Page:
SHEFFIELD Chess History

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Narrative: 2) 1847 to 1883: Dominance of the Sheffield Athenaeum Chess Club

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1847 saw the formation of a “gentlemen’s” club called the Sheffield Athenaeum Club.  It was not the only such club in Sheffield, but it differed from the others in its active promotion of chess.


At that time, in the eyes of many, chess was a worthless, indeed undesirable pastime akin to cards and other activities associated with gambling and general moral depravity.  The prevalence of this view is evidenced by the occasions on which speeches during dinner at the Yorkshire Chess Association (and similar) meetings challenged the view.


Some enlightenment was evidenced by the rules of one Sheffield gentlemen’s club, which listed the only games allowed in the club, and the listed included chess!


The Sheffield Athenaeum Club did more than tolerate chess, it advertised a chess room as one of the facilities it offered, and more importantly it had a chess club within itself.  In other words, some of the members of the Sheffield Athenaeum Club banded together to form a chess club, with officials and annual subscriptions, open only to members of the Sheffield Athenaeum Club: a formal chess club within a gentlemen’s club.


Similar chess clubs seem to have come and gone in the early years.  Not long after the Sheffield Athenaeum Club and its chess club were formed, a confusingly similarly-named organisation, the Sheffield Athenaeum & Mechanics Institution was opened in 1849, with its own chess club, Sheffield Athenaeum & Mechanics Institution Chess Club, which in 1851 was renamed the Sheffield Lyceum Chess Club, only to disappear in 1854.   The second “Sheffield Chess Club” was formed in 1857, but seems to have lasted only a couple of seasons.


The Sheffield Athenaeum Chess Club continued into the early 1900s, by which time numerous other chess club had sprung up.


Most Sheffield chess-players evident in the chess literature of the first few decades of this era were members of the Sheffield Athenaeum Chess Club.  A relatively early reference to a Sheffield chess-player who was not an Athenaeum member was when the Chess Players Chronicle, 1853 published on page 351 a problem composed by “H. E. Kidson, Sheffield”, whose residence in Sheffield seems to have been brief.


In time, the Sheffield Athenaeum Chess Club members engaged in the activities of the West Yorkshire Chess Association, the spiritual descendant of the original Yorkshire Chess Association.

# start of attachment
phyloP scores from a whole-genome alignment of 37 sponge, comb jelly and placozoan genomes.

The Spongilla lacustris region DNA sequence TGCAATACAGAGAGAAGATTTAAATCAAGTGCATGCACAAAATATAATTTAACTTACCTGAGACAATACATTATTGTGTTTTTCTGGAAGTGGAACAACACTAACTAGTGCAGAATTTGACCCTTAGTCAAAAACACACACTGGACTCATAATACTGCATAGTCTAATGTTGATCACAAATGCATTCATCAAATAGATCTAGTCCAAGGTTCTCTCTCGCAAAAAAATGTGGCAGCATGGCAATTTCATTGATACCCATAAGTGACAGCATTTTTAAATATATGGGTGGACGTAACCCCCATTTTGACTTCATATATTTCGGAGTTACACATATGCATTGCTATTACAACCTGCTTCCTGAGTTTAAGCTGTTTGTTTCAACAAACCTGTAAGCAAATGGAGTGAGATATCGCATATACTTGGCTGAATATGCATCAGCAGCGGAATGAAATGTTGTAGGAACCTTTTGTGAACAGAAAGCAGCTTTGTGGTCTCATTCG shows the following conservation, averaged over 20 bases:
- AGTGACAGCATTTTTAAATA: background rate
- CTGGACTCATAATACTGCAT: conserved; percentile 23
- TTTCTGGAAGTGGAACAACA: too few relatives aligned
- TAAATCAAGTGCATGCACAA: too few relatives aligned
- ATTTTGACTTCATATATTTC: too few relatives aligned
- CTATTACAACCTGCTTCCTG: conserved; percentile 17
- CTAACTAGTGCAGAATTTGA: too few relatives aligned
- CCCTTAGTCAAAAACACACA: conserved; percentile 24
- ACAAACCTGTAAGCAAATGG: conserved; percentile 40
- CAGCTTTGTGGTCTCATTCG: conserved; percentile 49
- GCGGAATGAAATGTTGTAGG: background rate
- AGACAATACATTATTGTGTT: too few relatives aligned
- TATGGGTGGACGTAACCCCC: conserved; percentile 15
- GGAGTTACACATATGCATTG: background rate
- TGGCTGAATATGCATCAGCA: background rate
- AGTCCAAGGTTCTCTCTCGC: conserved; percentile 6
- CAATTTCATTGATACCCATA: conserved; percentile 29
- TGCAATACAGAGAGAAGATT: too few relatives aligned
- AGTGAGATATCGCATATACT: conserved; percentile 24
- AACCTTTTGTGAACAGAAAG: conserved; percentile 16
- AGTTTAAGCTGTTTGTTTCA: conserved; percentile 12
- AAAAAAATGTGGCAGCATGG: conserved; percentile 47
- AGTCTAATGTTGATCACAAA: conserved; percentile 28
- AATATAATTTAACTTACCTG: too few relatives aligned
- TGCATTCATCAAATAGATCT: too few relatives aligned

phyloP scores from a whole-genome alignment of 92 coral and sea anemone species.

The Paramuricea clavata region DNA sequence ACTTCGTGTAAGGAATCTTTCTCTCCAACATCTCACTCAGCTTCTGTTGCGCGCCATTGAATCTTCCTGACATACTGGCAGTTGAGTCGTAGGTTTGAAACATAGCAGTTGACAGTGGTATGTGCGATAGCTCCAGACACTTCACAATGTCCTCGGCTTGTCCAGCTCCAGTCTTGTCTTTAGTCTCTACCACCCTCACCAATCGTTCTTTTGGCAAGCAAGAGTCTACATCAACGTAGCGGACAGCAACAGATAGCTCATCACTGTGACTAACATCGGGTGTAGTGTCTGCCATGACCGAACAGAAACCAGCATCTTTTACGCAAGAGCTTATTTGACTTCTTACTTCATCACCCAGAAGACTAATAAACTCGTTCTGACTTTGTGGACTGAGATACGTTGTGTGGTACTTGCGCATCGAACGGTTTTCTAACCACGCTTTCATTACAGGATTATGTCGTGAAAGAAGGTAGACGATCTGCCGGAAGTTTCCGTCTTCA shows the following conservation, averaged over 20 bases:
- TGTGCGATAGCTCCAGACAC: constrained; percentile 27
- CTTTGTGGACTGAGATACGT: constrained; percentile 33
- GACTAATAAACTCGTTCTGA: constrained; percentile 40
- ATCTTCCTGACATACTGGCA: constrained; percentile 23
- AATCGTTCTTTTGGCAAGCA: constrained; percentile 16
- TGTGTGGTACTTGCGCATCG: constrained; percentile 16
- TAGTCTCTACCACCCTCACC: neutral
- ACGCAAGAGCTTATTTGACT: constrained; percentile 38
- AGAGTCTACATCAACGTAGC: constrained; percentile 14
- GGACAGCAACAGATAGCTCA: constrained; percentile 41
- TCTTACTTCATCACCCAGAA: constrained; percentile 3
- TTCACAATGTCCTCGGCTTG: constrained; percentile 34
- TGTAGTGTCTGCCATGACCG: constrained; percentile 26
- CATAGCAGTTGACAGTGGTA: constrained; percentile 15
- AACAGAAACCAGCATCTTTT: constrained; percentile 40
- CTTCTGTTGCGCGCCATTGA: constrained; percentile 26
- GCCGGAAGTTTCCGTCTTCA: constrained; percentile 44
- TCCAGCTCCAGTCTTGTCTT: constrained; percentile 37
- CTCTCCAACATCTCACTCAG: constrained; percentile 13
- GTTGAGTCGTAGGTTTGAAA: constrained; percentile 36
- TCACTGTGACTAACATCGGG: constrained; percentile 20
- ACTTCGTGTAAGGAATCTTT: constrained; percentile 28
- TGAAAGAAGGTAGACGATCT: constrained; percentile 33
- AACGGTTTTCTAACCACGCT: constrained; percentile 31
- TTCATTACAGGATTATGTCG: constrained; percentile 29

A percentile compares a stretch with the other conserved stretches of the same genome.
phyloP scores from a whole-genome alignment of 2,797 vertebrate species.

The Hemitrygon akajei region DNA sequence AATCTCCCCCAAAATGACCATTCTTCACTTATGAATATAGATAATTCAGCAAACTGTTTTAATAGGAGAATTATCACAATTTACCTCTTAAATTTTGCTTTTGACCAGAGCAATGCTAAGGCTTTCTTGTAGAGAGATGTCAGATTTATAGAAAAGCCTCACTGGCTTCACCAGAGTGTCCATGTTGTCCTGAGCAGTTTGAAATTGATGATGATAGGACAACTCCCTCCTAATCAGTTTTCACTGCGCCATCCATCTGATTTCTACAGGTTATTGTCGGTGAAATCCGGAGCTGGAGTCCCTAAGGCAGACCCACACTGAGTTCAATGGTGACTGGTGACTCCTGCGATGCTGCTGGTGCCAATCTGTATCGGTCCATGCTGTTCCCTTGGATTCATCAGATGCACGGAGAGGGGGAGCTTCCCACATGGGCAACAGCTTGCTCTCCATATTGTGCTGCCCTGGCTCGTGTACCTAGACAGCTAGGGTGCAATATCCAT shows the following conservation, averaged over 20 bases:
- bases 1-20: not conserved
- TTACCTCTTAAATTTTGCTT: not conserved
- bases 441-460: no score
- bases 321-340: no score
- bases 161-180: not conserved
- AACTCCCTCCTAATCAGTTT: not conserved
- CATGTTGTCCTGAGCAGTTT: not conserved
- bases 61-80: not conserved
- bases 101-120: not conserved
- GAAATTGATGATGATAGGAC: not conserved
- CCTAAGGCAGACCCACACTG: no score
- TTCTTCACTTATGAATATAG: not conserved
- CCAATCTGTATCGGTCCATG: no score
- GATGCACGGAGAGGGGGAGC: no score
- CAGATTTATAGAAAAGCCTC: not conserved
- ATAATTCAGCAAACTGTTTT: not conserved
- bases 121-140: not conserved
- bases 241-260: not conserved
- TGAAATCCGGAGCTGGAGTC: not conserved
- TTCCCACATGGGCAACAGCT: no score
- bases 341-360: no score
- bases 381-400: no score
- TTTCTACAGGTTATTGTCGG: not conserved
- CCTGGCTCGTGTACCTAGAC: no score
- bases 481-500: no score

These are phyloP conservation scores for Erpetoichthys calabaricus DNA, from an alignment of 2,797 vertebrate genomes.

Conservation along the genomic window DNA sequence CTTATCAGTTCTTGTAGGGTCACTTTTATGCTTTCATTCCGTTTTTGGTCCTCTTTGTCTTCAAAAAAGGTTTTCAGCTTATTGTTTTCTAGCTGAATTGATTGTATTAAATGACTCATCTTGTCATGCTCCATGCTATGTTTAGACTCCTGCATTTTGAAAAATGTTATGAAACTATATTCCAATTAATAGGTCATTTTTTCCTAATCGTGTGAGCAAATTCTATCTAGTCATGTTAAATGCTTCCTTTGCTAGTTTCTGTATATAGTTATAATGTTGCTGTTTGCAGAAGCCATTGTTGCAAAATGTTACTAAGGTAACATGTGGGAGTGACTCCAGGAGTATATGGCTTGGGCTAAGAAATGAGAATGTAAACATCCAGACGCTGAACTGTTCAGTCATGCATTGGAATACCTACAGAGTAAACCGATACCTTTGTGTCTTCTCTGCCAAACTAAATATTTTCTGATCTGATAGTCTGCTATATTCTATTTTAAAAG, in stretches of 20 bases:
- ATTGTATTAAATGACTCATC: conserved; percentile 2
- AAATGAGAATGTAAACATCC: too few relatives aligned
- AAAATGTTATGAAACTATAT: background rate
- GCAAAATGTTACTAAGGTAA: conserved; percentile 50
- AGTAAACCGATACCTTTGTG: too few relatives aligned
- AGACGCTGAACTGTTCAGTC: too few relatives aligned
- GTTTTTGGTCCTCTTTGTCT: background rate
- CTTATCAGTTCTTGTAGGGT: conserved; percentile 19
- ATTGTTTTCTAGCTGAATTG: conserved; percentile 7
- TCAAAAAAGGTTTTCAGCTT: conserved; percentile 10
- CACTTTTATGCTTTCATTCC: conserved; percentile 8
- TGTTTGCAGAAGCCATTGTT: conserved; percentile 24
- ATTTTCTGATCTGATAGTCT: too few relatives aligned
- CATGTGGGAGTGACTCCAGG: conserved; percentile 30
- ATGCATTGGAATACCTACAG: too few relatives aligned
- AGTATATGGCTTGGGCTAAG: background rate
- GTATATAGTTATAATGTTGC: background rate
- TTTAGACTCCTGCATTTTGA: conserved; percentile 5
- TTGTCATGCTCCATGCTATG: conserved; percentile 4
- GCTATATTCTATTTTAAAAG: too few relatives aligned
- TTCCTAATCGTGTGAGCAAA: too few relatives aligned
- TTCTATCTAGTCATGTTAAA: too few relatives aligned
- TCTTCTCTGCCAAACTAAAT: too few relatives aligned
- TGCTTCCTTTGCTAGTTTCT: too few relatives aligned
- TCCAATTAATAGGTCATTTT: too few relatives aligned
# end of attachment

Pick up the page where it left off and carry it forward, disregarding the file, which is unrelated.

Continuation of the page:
By the rest of Yorkshire, the Sheffield Athenaeum Chess Club was often referred to as “the Sheffield Club” in the same way as referring to “the Leeds Club” or “the Wakefield Club”, but whereas there were a “Leeds Chess Club” and a “Wakefield Chess Club” by those names, the was no “Sheffield Chess Club”.  Nevertheless, as the oldest and/or only extant chess club in Sheffield, it assumed the role of representing chess in Sheffield to the rest of Yorkshire, and hosted the West Yorkshire Chess Association’s annual meetings of 1863, 1868, 1875 and 1880.


The Sheffield & Rotherham Independent carried articles on local chess events.  An important aid to the promotion of chess in Sheffield was the decision by the Sheffield & Rotherham Independent to carry a syndicated chess column written by Henry Edward Bird, starting on 02/12/1882.  After a year, this was replaced by a similar column produced by Frideswide Fanny Beechey.  That continued in the Independent until 10/06/1887, when the chess column moved to the Sheffield Weekly News (which is not available in Sheffield libraries).  Later, coverage of chess in the Sheffield Daily Telegraph exceeded that in the Independent.  From October 1889, Bill Batley wrote a chess column in one newspaper or another until WWII.


By the 1880s, however, various other chess clubs had sprung up in Sheffield, with a relatively full programme of inter-club over-the-board matches, albeit on an informal basis.  The need was perceived at the Sheffield Athenaeum Chess Club for an official voice for Sheffield chess as a whole, representing the Sheffield clubs as a body to the outside world, and managing formal inter-club relationships and activities.


So it was that in 1883, the Sheffield & District Chess Association was formed, allowing the Sheffield Athenaeum Chess Club to retire from acting as “the Sheffield Club”.


The timing was singularly expedient, albeit probably unwitting, in that in a few years formal inter-club competitions between Yorkshire towns started up, and when that happened it was the Sheffield & District Chess Association, not individual Sheffield clubs, that entered teams in such competitions.


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Copyright © 2012 Stephen John Mann

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